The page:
Lead poisoning from ingestion of Chinese herbal medicine

Clin Toxicol. 1977;10(3):273-81. doi: 10.3109/15563657708992423.


A 4-month-old infant was proven to have acute plumbism attributed to the ingestion of lead-containing Chinese herbal medicines. The analyses of 11 brands of Chinese herbal medicines by flameless atomic absorption spectrophotometry revealed that one of the medicines, Po Ying Tan, made by company A, had a mean lead content of 7.5 mg per unit dose; the other 10 brands had lower but still significant lead contents. In Chinese communities, these medicines are used very frequently, without prescription, for many minor ailments. This practice places a large number of individuals at risk for acute and chronic lead poisoning.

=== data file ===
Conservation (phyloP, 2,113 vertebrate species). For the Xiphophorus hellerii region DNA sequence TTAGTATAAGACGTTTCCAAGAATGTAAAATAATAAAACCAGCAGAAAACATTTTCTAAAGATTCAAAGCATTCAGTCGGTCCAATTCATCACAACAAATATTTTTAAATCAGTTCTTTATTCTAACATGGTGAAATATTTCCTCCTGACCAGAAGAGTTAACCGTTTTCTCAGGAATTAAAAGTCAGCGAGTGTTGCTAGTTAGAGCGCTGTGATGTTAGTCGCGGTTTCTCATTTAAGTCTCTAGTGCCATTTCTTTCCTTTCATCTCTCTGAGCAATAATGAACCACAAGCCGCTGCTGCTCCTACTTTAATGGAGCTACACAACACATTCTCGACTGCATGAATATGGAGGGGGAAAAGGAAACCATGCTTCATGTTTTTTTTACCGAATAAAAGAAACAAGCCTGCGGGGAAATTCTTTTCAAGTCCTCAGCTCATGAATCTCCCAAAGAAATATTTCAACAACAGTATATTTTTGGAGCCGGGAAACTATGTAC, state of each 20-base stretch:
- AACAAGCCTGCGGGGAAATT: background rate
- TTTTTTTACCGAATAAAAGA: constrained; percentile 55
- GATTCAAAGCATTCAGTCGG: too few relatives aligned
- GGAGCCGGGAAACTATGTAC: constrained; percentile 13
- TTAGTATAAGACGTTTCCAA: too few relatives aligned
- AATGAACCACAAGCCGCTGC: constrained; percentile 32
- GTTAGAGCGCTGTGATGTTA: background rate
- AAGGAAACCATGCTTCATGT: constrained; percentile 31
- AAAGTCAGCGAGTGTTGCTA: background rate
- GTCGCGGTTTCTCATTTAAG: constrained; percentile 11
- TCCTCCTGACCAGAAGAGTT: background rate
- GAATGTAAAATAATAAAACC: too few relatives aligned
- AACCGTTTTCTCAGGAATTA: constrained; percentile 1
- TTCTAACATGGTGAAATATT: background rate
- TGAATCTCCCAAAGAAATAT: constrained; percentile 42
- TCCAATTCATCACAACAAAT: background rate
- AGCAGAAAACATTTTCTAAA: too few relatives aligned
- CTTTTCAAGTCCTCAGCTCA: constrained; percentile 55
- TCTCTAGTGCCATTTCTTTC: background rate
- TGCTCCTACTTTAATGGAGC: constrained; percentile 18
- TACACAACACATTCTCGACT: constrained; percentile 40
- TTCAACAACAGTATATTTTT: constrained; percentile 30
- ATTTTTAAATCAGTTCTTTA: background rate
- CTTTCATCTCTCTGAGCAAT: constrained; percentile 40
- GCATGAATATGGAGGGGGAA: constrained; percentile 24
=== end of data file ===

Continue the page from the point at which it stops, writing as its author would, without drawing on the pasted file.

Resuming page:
Publication types

  • Case Reports

MeSH terms

  • Edetic Acid / therapeutic use
  • Hong Kong
  • Humans
  • Infant
  • Lead / analysis
  • Lead / metabolism
  • Lead Poisoning / drug therapy
  • Lead Poisoning / etiology*
  • Lead Poisoning / metabolism
  • Magnoliopsida* / analysis
  • Male
  • Plant Extracts / adverse effects


  • Plant Extracts
  • Lead
  • Edetic Acid